Defend La Baudrière to stop yet another gentrifying real estate project, and to slow down property speculation. Squatting is a way of fighting against private property, which induces financial insecurity, poor housing, social isolation, and environmental devastation. Rents are booming in cities, neighborhoods are always more adapted for the rich, and the poor are pushed further and further away from city centers. The real estate project that is planned for the aftermath of the eviction of La Baudrière is a perfect example of the gentrification process that goes on in Montreuil: real estate agents plan on building a luxury private residence, and extremely expensive shops, so the newcomers feel at home as soon as they arrive.

Defend La Baudrière to keep on having free, non-commercial spaces within the city. Squatting means not having to pay rent. It allows people who don’t have a lot money, or no money at all, to live in a decent, salubrious, and large space, without having to submit to the insecurity of relying on real estate agencies and landlords – who are often classist, racist, and queerphobic – in the hopes of maybe having access to tiny studios and flats.

Not having to pay to survive means not having to work to survive. It leaves time and energy to dumpster dive/recuperate potentially wasted food, to cook, to furnish a house, to decorate, to get involved in projects, to leave, to do the things we really want to do, without the constraints of time or productivity. Not having to pay to survive also means having more money to financially support our families, our friends and comrades, collectives that need it, to create stronger webs of material solidarity within our community and beyond, to buy things that we need or that we want, or to have an afternoon snack every day.

Having access to collective spaces where we don’t pay rent or utilities, and having time to recuperate food and to build what we need ourselves, rather than having to buy these things, allows us to create non-commercial spaces: every party, canteen, and event is hosted on a free-will donation basis. We also have a free shop where anyone can get clothes for free. This also means that the money that is made during our parties and events can be donated in full to the collectives that organize them. The donation-based and free canteens have given us the opportunity to meet and share incredible moments of direct material solidarity, in which we’ve cut onions all together, chatted, listened to music, and had a lot of fun.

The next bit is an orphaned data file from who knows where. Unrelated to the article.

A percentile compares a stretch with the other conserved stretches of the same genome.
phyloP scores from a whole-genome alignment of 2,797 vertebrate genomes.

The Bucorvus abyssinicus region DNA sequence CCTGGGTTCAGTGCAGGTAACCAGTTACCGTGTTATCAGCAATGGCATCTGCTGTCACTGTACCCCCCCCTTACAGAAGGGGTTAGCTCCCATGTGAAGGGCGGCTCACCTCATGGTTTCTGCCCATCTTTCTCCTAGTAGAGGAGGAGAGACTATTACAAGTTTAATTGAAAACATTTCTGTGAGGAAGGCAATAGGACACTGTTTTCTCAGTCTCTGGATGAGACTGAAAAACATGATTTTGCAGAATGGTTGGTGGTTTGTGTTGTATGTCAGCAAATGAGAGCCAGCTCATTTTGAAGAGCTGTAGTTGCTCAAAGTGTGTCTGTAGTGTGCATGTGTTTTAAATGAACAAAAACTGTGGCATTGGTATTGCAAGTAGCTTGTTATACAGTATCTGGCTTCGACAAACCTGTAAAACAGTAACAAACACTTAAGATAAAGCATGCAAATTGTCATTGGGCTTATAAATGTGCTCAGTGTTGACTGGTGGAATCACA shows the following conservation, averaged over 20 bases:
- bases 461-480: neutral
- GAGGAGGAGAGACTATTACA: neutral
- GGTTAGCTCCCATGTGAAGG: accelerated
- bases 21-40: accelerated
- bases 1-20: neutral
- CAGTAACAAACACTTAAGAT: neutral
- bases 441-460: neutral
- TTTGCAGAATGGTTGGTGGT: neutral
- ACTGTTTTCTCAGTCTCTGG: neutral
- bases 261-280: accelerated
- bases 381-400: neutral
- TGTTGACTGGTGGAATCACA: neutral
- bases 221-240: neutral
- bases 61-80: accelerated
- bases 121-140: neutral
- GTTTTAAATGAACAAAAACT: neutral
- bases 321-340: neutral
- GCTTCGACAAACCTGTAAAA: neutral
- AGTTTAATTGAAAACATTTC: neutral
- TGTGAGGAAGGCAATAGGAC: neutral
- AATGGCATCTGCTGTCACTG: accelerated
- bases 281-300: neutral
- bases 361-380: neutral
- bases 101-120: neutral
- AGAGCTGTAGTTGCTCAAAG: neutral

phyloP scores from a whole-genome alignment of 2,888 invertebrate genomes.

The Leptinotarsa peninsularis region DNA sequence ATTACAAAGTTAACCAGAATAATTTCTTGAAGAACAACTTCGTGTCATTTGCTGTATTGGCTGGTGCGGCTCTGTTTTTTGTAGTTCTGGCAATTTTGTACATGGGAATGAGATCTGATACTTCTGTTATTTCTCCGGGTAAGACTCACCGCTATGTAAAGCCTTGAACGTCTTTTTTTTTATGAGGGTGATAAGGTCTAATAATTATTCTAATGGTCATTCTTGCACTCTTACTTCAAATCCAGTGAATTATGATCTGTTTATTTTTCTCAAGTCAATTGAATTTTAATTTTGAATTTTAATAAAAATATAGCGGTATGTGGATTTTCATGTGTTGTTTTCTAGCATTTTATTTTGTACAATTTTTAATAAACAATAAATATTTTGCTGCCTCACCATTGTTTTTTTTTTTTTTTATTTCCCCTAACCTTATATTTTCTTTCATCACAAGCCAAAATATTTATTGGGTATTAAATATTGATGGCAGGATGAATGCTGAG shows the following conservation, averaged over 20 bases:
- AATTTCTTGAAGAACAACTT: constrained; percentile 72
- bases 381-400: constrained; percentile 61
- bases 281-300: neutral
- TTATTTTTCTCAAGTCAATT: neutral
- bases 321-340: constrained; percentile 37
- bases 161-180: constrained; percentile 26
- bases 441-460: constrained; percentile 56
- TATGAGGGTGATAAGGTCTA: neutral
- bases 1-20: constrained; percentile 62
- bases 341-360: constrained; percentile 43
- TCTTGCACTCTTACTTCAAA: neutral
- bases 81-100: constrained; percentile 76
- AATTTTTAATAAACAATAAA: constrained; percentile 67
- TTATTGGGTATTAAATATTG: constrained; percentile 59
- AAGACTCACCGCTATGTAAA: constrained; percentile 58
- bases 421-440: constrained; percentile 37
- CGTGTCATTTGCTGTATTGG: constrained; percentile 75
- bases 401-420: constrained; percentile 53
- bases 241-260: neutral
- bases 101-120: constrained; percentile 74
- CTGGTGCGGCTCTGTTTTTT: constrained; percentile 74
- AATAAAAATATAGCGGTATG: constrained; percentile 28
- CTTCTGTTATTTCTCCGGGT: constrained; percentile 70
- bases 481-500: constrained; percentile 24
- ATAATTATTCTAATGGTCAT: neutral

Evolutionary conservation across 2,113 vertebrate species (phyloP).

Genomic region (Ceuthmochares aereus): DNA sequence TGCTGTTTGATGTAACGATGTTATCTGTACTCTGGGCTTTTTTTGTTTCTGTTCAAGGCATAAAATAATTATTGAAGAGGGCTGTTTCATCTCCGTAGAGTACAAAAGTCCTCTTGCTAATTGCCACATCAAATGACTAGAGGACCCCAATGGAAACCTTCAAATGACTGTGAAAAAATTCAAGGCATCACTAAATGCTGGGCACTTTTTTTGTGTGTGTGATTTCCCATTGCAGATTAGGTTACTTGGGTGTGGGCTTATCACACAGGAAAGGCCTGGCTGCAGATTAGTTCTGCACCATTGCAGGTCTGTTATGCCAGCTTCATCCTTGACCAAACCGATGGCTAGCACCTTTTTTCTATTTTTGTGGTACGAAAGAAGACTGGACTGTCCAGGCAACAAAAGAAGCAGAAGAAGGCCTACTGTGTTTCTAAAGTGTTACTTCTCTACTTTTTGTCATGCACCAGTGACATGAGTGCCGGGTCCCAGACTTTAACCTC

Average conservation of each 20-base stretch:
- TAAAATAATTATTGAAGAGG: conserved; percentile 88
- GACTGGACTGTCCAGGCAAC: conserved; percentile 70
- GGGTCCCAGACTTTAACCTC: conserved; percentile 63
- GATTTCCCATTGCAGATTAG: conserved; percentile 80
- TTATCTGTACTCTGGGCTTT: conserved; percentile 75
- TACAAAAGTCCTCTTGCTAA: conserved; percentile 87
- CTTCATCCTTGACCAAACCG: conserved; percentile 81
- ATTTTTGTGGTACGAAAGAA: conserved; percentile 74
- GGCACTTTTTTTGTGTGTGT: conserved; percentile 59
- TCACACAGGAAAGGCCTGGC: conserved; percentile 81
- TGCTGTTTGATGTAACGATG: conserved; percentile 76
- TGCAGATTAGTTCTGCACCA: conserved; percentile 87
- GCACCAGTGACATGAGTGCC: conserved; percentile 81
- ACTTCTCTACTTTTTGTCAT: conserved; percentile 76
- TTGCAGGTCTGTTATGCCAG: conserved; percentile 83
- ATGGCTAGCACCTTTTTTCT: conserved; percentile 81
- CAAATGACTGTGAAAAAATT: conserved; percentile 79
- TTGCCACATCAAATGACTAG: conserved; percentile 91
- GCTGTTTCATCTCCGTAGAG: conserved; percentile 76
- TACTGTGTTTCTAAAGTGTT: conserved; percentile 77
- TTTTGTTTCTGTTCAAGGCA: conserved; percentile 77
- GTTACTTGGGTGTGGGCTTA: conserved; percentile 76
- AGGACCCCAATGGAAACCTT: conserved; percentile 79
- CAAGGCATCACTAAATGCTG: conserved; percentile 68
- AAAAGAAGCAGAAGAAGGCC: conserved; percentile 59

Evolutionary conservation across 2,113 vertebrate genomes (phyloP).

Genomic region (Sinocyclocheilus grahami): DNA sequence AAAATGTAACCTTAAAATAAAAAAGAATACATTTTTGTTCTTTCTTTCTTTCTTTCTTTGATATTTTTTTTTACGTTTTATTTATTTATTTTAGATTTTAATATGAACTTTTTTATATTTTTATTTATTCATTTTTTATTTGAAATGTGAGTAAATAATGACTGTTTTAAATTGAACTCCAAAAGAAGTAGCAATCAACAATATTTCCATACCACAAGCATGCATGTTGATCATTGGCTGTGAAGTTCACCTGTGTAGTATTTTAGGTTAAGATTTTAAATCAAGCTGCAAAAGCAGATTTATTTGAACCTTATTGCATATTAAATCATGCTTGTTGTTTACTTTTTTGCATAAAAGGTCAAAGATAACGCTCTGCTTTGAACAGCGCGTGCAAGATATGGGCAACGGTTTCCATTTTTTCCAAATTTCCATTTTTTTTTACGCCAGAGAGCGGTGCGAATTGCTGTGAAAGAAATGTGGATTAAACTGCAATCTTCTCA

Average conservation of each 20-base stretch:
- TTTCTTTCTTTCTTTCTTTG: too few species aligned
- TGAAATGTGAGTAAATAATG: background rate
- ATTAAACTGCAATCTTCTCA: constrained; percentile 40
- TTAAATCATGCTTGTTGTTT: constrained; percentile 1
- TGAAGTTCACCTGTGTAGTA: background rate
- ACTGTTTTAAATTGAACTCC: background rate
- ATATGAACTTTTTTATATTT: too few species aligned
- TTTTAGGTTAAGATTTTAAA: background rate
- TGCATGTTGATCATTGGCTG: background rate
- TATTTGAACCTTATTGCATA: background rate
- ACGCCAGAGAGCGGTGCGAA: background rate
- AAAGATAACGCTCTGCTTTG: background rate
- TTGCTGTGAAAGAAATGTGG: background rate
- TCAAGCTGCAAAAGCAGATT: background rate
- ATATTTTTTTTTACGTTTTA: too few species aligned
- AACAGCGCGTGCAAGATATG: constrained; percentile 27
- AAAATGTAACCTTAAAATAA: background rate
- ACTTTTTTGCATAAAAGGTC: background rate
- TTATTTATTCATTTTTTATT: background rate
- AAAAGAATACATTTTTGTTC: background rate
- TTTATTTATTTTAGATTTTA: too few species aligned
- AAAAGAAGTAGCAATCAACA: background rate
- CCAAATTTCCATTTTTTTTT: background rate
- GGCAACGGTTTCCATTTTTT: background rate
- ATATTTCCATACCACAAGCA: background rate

Defend La Baudrière to preserve a space for political organization. Organizing is hard when there is no place to meet up, cross paths with other collectives, organize events, and to meet up in order to go to demonstrations together. Political organizing squats are places that give collectives a practical space in which they can grow, prepare projects, or plan squat openings, so new spaces can emerge. In La Baudrière there are dormitories that can welcome people from far away, and there are canteens with everything needed to cook for large groups and to organize political meet-ups. There are also great spaces to have fundraising support parties that can make thousands of euros to financially support collectives in need of money. We want La Baudrière to last even longer, because it would mean that we could keep a place that is materially practical and helpful for organizing. It would enable us to create continuity in our fights and struggles, to maintain and sustain solidarity networks, to develop solid and long-lasting bonds, but also to do better, because obviously, what we’ve been doing is far from perfect.

Defend La Baudrière because it’s a self-organized space for meeting up, learning, and experimenting. It’s a space that many people – most of whom are queer – pass through, and it allows them to meet each other, to create new bonds, to share know-hows that are sometimes seen as less valuable (cooking, hair-dressing, nail art, etc.), or on the contrary that are often kept away from us (electricity, DIY construction, repair, first aid, hormonal transition and safe use, etc.) – all of this while feeling more legitimate, capable, and without being cis-het-mansplained. At La Baudrière, there has been all that and more: gardening, a lot of construction, silk-screen printing, workshops, and discussions around various themes. It’s also a space for experimenting and building spaces that really look like us: we can try things out, and it’s okay if it doesn’t work in the end; we can break walls; we can paint a wall just because we enjoy it, without having to pay the landlord back. Getting involved in a self-organized space means evolving in a space that changes, transforms, and varies; it allows us to make mistakes, to challenge what we think is immutable, to try something new.

Defend La Baudrière because it’s a queer space. We’ve been repeating this over and over in this text: having queer spaces is so very important to us, because we can meet amongst ourselves, share our life experiences, party in a very stylish and flamboyant way, without feeling anxious, and instead feeling stronger collectively, building a form of queer autonomy together. From this emerged a huge project on queer memories, with archive exhibits everywhere in the building, and several events centered around this theme.